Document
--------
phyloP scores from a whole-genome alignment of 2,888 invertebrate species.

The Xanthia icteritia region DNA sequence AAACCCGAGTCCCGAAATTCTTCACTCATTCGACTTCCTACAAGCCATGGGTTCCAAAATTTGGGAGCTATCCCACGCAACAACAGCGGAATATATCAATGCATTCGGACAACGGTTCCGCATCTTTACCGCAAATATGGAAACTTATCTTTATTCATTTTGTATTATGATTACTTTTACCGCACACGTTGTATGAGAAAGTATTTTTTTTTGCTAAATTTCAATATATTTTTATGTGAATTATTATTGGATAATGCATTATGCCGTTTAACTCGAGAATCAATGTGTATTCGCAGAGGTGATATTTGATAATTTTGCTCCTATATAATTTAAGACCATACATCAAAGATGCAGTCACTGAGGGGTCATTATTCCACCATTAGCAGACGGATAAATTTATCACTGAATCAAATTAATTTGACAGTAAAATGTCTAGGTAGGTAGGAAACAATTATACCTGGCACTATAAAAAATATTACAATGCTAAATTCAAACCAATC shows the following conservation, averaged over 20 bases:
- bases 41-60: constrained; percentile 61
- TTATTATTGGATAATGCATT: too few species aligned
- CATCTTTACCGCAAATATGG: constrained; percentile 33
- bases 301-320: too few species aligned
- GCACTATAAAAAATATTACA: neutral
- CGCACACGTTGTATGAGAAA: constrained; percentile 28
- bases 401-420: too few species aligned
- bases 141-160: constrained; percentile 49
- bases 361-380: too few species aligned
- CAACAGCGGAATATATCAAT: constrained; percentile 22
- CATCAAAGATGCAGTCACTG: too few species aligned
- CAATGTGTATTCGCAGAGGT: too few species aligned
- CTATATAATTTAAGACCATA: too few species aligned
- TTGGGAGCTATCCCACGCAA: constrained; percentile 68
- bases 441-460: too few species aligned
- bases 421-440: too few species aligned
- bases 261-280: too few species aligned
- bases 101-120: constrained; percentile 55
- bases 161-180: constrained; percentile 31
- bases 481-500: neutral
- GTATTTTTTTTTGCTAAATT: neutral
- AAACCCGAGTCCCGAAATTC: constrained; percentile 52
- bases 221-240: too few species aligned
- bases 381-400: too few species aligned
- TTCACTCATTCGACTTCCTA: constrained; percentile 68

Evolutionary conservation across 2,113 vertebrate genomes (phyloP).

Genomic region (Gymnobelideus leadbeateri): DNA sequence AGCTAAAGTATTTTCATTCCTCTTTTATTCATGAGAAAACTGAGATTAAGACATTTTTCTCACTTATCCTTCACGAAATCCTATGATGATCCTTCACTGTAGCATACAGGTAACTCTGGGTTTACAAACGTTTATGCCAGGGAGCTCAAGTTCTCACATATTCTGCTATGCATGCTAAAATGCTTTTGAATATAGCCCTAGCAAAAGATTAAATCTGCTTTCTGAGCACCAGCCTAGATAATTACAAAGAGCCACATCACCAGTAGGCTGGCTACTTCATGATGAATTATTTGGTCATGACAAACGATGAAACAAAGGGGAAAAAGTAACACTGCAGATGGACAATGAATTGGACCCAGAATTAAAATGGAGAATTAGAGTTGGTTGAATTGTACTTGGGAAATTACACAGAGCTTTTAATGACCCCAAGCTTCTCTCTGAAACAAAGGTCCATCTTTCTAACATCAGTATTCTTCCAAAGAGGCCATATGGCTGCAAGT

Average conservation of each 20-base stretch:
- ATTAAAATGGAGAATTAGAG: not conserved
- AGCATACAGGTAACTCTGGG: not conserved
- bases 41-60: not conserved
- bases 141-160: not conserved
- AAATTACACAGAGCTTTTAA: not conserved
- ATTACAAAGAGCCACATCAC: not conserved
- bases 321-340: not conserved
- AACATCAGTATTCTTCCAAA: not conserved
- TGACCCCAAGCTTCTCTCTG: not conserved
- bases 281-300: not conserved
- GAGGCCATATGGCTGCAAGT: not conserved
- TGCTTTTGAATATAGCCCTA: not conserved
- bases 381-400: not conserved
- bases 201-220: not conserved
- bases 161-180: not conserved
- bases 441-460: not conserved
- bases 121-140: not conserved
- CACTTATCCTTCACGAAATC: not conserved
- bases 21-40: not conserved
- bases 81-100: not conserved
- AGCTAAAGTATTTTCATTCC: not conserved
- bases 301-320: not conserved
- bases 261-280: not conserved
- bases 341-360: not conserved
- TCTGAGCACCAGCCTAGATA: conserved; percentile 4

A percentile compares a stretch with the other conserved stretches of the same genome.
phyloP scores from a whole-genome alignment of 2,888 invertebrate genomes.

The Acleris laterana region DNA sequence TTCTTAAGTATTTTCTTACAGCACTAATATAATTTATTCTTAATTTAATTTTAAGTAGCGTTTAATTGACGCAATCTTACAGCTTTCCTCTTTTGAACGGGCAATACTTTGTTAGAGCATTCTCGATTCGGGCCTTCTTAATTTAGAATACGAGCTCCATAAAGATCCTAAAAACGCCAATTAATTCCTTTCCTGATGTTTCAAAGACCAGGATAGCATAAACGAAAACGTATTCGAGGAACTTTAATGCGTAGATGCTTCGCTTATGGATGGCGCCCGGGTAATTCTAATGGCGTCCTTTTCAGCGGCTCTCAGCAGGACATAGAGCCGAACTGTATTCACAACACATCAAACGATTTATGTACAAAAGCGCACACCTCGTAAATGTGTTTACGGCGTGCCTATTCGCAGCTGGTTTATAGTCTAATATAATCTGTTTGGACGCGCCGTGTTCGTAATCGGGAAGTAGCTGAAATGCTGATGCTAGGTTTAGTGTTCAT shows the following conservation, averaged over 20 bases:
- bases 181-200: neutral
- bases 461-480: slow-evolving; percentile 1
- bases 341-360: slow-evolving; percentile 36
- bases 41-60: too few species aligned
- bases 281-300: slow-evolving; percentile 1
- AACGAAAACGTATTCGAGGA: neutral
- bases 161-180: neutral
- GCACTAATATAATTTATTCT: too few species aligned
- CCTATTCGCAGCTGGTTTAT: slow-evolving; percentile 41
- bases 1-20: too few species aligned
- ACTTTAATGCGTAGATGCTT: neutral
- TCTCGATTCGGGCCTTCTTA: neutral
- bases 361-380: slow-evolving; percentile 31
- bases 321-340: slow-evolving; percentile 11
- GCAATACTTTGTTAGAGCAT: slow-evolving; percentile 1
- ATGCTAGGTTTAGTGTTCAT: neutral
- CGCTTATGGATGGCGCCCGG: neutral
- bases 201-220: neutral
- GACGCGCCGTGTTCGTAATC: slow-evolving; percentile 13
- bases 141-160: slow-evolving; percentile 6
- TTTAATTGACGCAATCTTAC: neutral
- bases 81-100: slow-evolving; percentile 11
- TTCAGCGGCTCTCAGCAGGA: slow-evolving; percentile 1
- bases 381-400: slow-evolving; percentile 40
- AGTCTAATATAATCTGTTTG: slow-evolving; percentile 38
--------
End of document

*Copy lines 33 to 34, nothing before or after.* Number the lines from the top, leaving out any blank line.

- bases 41-60: not conserved
- bases 141-160: not conserved